Long story short: Got a new 40″ LCD TV, need a TV stand. Didn’t want to spend $200 on some crappy box stand. Didn’t want to make a plain stand. Thought that laser cutting + bamboo + silly design ought to make a good combination. (This is the WTF is it thing…)
Just a few happy snaps of the reprinted models Shapeways has sent. The detail on the white strong and flexible material is crisp this time around and gives me confidence again to start ordering in this material 🙂
Still no write up, just a gallery of photos I took of an attempted fit together… Fits nice and snug! Also testing how a clear polyurethane will look on the bamboo. Since I’m not giving a description what-so-ever see if you can guess what it is. Preemptive explanation if you think it looks crap/sucks, its because I was severely constrained by the cut size limitations…
Visualizing or visualising? Doesn’t really matter.
The idea here is to render the Sydney Rail Network (aka CityRail) using Cytoscape, an open source application typically used by researchers to visualizing bioinformation. My original idea was actually to visualize something plain like Facebook friend networks but decided on the CityRail niche because it partly relates to my work.
Shapeways has a tutorial on painting models printed using their ‘White Strong & Flexible’ (WS&F) material but not very much hints to go on for their other materials. I had ‘some’ luck with using Rub ‘n Buff on the WS&F material on the heart ring so I thought I’ll give it a go on the black detail material from Shapeways.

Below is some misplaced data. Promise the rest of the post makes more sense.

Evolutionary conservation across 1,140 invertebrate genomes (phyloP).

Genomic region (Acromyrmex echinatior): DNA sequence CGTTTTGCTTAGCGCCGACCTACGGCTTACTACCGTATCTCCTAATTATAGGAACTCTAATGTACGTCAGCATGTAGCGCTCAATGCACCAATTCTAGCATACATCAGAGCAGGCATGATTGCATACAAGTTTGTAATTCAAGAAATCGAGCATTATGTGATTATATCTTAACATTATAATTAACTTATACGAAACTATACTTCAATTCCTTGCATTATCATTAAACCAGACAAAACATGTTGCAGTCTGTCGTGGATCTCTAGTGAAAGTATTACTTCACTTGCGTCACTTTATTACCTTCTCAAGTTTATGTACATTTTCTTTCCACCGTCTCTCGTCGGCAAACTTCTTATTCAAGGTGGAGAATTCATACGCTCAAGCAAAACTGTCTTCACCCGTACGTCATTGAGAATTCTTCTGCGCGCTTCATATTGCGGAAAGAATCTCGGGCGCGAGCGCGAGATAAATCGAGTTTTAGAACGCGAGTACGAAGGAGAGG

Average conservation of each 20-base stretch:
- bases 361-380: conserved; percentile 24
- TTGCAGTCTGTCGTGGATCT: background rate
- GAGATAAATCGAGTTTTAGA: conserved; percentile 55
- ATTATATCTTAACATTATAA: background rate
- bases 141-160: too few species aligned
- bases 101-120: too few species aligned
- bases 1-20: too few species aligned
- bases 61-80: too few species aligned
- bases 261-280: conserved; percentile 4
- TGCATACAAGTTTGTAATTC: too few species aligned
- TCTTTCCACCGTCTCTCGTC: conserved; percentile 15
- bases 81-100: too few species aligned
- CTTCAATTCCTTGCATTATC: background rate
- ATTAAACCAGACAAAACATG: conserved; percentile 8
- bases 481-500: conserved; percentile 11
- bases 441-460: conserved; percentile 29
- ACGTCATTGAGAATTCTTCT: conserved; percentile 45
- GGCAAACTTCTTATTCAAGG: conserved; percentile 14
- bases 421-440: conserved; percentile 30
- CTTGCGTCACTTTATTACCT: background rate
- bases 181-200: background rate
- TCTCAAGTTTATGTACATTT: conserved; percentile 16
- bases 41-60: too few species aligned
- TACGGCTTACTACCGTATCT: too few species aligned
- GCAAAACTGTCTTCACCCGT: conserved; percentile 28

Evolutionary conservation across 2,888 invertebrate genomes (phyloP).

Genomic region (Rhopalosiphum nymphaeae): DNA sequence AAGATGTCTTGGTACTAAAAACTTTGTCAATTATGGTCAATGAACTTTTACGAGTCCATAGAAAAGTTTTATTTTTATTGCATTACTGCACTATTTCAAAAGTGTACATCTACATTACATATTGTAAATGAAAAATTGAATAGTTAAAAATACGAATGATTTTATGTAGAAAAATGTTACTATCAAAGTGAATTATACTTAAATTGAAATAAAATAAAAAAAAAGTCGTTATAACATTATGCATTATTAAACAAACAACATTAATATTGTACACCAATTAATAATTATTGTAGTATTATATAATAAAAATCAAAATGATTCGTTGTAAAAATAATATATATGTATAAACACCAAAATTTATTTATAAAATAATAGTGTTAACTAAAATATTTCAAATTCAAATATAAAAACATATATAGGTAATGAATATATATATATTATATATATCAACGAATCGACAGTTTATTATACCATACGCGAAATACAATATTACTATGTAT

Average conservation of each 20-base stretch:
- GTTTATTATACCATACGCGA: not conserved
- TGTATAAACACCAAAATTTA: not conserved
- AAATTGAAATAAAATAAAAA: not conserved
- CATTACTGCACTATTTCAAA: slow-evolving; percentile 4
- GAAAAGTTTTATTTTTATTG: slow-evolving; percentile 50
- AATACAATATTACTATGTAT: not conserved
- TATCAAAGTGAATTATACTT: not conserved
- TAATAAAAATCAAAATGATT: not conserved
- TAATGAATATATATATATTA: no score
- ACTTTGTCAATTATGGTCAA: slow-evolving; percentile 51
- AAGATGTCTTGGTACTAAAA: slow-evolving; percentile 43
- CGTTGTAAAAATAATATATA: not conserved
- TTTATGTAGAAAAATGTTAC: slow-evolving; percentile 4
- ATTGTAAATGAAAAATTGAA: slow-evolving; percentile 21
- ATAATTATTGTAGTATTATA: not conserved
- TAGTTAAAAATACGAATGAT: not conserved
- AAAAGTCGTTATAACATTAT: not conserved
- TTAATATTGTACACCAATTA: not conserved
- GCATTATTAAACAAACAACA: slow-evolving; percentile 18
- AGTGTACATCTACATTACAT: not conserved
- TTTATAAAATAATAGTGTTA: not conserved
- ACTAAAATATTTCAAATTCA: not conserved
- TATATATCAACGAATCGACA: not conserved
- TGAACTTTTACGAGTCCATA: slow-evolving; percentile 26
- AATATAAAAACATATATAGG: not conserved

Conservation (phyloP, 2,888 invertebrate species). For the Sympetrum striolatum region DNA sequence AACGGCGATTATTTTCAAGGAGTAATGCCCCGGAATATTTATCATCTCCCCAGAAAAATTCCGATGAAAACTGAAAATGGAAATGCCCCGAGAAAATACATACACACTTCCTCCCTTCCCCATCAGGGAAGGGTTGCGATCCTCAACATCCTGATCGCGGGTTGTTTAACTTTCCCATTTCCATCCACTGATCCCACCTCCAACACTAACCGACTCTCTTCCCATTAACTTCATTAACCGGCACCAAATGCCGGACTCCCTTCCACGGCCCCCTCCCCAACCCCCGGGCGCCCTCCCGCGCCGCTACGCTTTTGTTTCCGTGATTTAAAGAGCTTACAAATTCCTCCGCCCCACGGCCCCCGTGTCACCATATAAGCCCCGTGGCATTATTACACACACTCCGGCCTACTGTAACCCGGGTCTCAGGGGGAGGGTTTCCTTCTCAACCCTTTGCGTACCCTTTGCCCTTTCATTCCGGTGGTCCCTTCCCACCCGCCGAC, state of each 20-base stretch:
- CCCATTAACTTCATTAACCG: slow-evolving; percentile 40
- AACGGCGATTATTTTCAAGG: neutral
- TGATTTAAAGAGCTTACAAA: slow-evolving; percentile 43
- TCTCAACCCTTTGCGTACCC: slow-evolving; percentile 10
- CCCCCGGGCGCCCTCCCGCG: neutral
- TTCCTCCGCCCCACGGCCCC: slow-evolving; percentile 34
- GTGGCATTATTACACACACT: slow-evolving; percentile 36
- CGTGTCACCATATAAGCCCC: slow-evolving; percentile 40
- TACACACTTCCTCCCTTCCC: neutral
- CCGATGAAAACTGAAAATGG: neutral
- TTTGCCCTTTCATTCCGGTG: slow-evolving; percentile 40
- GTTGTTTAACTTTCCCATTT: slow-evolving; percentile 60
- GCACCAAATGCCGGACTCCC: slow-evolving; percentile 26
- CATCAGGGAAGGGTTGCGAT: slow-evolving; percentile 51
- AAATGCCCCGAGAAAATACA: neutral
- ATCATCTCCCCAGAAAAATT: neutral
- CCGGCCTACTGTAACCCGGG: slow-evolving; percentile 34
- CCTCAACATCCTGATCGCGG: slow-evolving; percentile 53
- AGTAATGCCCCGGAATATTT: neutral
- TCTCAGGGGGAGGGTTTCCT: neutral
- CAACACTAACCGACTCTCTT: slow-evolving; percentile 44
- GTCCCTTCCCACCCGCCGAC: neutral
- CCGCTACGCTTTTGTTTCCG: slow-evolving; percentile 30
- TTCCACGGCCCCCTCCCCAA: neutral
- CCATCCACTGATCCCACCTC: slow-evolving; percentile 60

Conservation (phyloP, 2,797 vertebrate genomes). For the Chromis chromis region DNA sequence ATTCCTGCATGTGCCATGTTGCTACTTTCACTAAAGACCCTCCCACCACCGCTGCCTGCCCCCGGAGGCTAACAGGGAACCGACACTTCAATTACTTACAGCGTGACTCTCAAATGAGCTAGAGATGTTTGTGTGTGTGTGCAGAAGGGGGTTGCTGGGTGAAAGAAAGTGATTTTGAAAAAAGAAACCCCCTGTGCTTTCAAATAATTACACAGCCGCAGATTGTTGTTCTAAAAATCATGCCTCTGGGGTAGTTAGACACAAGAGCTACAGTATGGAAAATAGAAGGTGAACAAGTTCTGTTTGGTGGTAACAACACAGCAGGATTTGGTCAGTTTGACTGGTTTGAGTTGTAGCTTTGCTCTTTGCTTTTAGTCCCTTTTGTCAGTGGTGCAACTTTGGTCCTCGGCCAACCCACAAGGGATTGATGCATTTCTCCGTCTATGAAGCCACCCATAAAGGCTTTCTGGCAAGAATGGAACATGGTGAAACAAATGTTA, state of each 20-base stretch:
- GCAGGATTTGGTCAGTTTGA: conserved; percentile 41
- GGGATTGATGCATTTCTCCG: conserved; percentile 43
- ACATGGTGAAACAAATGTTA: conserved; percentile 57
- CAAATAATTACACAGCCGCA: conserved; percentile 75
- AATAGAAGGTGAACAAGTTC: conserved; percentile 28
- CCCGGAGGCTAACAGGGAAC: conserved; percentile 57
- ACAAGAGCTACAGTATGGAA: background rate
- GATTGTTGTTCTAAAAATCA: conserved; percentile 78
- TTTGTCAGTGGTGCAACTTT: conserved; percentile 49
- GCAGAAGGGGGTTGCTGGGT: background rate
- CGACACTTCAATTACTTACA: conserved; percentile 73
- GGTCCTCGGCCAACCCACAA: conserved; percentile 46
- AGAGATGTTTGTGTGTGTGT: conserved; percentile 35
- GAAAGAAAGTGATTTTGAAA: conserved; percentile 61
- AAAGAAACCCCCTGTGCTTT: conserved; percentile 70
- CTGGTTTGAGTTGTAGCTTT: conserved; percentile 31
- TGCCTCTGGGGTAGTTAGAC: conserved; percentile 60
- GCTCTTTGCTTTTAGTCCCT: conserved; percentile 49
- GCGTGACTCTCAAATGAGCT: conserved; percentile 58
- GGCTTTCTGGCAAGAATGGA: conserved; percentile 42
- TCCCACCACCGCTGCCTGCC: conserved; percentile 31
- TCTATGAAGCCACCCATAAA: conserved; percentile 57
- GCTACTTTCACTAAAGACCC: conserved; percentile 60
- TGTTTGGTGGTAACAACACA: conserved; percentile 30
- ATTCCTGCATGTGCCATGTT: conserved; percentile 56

One quick photo to summarise the result :
The finish is pretty good for a 20 second rub on. I only used tissues to apply the rub n buff because i couldn’t get my hands on any decent cloth and I didn’t want my fingertips all silver again. With some experimentation I noticed that it is much easier to apply the paint along the ‘grain’. Keep it mind that using this paint could get a bit messy so remember to work ontop of some tissue/newspaper! (I used tissue ontop of this very laptop I’m typing on now).
I wrote in here of an extremely convoluted way of exporting Alibre Design files into SVG for laser cutting with Ponoko. There were a couple of problems…and of course after some googling there was a better way!
(Note this is a generic DXF to SVG conversion and is applicable to many other CAD programs such as AutoCAD, Unigraphics, Catia, SolidWorks etc and is not limited to Alibre Xpress)